The “hidden harmony” was an intuition of Heraclitus, one of the most major thinkers of Ancient Greece, who lived between 500 and 400 B.C. Heraclitus believed that there was a First Principle or Origin from which everything in existence began, and that everything is regulated by an eternal law, the logos. However, Heraclitus affirmed that the Origin loves to hide herself, which means that she appears in things and can be “seen”, not through thinking or reflection, but rather only through total and confident abandonment to the flow of life.
One of the essential elements of the photographer is his ability to document and so the question is: can photography demonstrate the existence of the hidden harmony? And if so, why take photos of it?
Today, photography has become extremely popular because all men can relate to a photo. Photos are also necessary to many other works men carry out and can even be a healing to some. Photography is the language that allows for universal communication because it doesn’t need any translation and thanks to the modern technologies can be shared in an instant from anywhere in the world with an easy click. This fact means photography can be either extremely trivial or of powerful use.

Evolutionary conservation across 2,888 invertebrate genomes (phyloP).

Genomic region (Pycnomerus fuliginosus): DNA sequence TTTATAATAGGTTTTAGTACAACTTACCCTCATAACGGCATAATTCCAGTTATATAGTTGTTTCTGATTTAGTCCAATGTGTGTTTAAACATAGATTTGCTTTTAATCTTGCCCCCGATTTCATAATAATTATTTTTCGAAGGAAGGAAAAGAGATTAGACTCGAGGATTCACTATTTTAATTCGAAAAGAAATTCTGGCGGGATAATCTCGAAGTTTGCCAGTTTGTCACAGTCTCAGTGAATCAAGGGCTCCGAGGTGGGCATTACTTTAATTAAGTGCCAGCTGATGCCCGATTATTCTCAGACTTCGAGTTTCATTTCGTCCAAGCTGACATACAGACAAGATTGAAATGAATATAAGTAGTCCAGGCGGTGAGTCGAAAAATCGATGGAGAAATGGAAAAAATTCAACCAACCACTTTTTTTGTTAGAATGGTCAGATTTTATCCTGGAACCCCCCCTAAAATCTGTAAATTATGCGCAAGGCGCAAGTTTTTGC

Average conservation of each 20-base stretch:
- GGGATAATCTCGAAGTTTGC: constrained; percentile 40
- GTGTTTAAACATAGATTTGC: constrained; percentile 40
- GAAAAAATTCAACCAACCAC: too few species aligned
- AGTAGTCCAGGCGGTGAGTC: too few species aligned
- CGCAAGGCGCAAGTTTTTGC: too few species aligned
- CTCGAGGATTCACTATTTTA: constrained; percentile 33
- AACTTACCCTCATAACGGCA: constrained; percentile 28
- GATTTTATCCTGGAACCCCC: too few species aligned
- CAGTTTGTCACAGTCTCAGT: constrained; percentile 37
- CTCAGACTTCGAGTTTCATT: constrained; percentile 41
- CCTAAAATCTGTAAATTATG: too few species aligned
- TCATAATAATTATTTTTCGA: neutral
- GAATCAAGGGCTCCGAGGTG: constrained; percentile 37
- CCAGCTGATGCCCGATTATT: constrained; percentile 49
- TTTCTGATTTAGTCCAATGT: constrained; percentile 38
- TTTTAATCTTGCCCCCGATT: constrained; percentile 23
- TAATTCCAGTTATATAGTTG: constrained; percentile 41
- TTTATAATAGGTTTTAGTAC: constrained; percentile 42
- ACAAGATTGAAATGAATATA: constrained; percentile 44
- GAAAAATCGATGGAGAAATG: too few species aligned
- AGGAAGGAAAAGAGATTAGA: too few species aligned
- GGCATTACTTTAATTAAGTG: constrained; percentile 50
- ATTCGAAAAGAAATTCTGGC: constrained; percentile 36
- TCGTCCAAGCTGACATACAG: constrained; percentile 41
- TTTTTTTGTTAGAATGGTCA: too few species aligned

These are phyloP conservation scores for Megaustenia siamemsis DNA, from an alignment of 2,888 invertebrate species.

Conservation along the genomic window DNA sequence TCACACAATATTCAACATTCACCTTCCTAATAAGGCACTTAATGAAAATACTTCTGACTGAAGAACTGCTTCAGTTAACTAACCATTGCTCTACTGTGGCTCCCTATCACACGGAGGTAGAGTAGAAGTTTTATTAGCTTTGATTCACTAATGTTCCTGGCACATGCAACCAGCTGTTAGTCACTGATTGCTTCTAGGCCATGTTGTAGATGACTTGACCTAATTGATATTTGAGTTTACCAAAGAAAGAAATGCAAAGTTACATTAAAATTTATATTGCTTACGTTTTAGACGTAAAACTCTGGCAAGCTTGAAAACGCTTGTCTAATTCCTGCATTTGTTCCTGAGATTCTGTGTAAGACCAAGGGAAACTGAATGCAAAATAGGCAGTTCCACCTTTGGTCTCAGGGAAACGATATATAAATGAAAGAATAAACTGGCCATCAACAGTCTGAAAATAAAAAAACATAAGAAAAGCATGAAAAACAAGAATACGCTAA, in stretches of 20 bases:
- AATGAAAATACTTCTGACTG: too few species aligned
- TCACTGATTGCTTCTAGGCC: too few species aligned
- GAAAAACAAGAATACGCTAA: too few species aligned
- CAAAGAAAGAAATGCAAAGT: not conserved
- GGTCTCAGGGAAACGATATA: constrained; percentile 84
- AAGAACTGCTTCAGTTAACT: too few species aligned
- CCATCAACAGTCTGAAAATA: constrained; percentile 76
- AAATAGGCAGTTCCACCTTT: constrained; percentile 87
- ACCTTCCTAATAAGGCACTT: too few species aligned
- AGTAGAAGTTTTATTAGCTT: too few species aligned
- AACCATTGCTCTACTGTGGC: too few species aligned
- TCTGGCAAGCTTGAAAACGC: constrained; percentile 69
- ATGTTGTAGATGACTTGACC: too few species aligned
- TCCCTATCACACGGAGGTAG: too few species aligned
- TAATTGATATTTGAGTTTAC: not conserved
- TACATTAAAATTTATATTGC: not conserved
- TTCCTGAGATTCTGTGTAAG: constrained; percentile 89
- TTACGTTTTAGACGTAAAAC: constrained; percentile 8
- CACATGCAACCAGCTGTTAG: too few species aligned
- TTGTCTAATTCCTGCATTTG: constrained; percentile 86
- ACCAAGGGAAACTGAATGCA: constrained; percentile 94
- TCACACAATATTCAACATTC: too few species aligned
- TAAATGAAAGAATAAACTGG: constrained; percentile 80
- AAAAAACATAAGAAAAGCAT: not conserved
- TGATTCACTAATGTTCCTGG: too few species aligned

At the beginning of the last century, Edward Weston (even if he started from other points of view) said: “The old ideals collapse on all sides and the precise intransigent vision of the camera is already, and will be more and more, a world force for the revaluation of life”. László Moholy-Nagy, Hungarian painter and a clear representative of the Bauhaus’s photography said that: “not he who ignores the alphabet, but he who ignores photography will be the unlettered of the future”.
According to the German philosopher Walter Benjamin, we all experienced, at the beginning of the last century, a huge turn about the art when mechanic production started to spread art’s objects without unicity. And is right here in photography that art starts to lose her sacral dimension of hic et Nunc (here and now). But Benjamin didn’t reject the idea that even with the great possibility of spread of art, this could be educational.
Konrad Fielder, art scholar and theoretic during the 1800s, thought of the theory of pure visibility and affirmed that art has not an aesthetic or symbolic goal, but that her value depends on the language used by the knowledge.